Oklahoma City, Okla.

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Updated July 10, 2020 | Infoplease Staff

Mayor: Mick Cornett (to 2018)

City Manager: James D. Couch

2010 census population (rank): 579,999 (31); Male: 285,556 (49.2%); Female: 294,443 (50.8%); White: 363,646 (62.7%); Black: 87,354 (15.1%); American Indian and Alaska Native: 20,533 (3.5%); Asian: 23,310 (4.0%); Other race: 54,593 (9.4%); Two or more races: 29,977 (5.2%); Hispanic/Latino: 100,038 (17.2%). 2010 percent population 18 and over: 74.6%; 65 and over: 11.3%; Median age: 34.0.

2014 population estimate (rank): 620,602 (27)

See additional census data

Land area: 607 sq mi. (1,572 sq km);

Alt.: Highest, 1,320 ft.; lowest, 1,140 ft.

Avg. daily temp.: Jan., 35.9° F; July, 82.0° F

Churches: Roman Catholic, 25; Jewish, 4; Protestant and others, 741;

City-owned parks: 144 (5,225 ac.);

Radio stations: AM, 10; FM, 14;

Television stations: 8

Civilian Labor Force (2013): 313,453;

Percent: 5.9;

Per capita personal income 2013: $25,685

Chamber of Commerce: Greater Oklahoma City Chamber of Commerce, 123 Park Ave., Oklahoma City, OK 73102

Oklahoma City, the state capital and seat of Oklahoma County, is the largest city in Oklahoma. It is located in the central part of the state on the North Canadian River.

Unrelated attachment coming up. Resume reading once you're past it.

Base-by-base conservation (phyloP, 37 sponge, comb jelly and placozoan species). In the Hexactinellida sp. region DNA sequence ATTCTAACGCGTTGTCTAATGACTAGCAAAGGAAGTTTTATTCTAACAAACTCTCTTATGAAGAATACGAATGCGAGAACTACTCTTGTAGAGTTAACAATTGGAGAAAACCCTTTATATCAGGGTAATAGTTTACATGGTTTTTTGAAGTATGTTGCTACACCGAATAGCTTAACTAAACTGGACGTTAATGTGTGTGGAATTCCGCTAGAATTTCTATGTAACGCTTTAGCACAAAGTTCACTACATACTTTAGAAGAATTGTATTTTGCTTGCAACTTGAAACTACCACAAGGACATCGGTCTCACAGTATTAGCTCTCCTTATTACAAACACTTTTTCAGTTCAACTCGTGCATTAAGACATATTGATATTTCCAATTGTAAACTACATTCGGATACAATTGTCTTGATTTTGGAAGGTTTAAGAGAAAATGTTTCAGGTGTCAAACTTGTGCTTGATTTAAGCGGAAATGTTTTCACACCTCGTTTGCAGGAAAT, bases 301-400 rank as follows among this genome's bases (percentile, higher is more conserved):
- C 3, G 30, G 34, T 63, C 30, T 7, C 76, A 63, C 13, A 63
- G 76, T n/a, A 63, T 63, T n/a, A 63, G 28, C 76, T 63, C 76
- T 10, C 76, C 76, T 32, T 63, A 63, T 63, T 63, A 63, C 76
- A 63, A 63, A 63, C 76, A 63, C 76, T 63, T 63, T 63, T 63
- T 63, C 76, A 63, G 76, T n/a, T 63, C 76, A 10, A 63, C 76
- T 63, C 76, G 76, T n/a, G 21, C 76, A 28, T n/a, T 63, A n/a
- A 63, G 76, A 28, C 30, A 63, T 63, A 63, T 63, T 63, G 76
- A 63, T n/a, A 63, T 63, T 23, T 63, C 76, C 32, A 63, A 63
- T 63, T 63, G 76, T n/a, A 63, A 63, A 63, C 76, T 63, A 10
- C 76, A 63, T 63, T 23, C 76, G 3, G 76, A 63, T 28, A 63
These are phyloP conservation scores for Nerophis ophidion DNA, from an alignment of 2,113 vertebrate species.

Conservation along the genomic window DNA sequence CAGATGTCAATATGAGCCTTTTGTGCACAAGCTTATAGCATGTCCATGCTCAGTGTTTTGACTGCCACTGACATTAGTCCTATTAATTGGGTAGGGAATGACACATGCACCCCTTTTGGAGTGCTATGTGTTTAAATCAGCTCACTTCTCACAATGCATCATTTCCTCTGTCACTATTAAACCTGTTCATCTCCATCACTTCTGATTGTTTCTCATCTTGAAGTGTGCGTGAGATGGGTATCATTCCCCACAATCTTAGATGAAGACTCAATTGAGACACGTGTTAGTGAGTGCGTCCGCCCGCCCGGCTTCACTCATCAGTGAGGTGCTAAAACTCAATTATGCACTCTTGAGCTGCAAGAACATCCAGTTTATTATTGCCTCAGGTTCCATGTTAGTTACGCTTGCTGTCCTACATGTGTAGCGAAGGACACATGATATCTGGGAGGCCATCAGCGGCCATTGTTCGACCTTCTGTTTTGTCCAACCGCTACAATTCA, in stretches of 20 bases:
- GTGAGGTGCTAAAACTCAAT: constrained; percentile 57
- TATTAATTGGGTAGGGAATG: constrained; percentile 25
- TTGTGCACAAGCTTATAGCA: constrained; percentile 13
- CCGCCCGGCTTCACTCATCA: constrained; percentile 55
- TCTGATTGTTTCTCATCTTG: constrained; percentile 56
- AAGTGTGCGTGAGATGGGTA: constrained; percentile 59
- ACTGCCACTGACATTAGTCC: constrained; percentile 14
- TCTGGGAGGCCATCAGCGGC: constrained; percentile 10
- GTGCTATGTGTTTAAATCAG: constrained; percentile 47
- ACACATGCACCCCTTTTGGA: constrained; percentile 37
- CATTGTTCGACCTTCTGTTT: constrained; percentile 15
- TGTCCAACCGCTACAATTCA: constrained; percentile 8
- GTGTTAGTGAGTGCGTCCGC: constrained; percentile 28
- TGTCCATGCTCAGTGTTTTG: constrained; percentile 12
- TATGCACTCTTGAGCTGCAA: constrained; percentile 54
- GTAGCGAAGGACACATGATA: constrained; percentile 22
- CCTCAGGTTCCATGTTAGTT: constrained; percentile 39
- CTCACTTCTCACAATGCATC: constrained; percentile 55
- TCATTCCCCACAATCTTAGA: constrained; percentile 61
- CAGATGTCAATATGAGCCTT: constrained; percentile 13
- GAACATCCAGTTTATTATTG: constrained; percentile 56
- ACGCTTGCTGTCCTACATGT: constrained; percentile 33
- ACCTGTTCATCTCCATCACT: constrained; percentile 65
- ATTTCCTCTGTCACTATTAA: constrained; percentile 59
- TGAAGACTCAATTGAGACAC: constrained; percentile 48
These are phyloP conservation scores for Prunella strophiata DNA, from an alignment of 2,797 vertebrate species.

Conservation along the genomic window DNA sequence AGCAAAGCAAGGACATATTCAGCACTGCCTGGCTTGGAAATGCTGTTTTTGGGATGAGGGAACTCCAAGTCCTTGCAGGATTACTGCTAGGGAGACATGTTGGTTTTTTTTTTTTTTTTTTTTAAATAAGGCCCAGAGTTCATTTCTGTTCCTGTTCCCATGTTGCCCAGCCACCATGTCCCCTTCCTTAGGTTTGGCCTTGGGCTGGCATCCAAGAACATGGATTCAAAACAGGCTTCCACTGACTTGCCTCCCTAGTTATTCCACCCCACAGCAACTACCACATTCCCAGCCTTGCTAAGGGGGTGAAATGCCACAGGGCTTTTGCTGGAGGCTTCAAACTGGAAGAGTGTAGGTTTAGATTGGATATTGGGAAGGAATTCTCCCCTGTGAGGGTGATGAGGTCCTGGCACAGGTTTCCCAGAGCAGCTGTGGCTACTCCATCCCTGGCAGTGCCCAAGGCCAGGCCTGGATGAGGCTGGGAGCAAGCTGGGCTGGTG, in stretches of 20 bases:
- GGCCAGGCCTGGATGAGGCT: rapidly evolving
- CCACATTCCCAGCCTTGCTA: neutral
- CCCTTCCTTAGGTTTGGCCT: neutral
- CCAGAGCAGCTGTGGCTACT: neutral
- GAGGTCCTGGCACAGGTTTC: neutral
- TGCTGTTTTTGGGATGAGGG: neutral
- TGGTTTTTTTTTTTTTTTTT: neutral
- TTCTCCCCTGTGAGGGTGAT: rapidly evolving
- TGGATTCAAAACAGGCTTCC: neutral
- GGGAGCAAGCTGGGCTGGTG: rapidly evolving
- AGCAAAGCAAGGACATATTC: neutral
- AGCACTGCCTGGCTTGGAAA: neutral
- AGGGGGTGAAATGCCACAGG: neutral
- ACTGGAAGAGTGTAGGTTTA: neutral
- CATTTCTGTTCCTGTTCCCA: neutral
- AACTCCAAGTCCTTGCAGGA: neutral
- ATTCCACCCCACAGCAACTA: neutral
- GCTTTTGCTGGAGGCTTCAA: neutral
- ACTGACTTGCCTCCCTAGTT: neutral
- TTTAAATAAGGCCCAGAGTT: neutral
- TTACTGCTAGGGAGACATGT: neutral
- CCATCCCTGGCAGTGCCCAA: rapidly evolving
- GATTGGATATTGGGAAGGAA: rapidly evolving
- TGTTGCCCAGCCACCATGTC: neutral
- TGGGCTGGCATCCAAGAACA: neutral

Oklahoma City sprang into being almost overnight. On April 22, 1889, the U.S. government opened the territory for settlement, and there was a rush across the border line to stake claims. A sprawling tent city sprang up near the Santa Fe railroad tracks, and within a short time Oklahoma City was a bustling town of 10,000. The city was incorporated in 1890 and replaced Guthrie as the state capital in 1910. Oil was discovered in the city in 1928, and petroleum production became a mainstay of the city's economy.

Oklahoma City is the wholesale and distributing center for the state, and the city's stockyards are the largest stocker and feeder cattle market in the world. Following the decline of the energy sector, Oklahoma City is fostering a private entrepreneurial environment and a more diversified economy. Within the service sector, health services are projected to grow, followed by retail trade and business services. Nearby Tinker Air Force Base, one of the world's largest air depots, is a major city employer.

In 1995 the city was the scene of a devastating terrorist bombing, which destroyed a federal office building and killed 168 people.

The incumbent mayor, fourth-generation Oklahoman Mick Cornett, was reelected on March 2, 2010, to his third term, with 58% of the vote.

See also Encyclopedia: Oklahoma City .

Selected famous natives and residents:

  • Johnny Bench baseball player;
  • Lon Chaney, Jr. actor;
  • Ralph Ellison writer;
  • Kay Francis actress;
  • Vince Gill country singer;
  • Dale Robertson actor;
  • Ted Shackleford actor;
  • Pamela Tiffin actress.

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Profiles of the 50 Largest Cities of the United States
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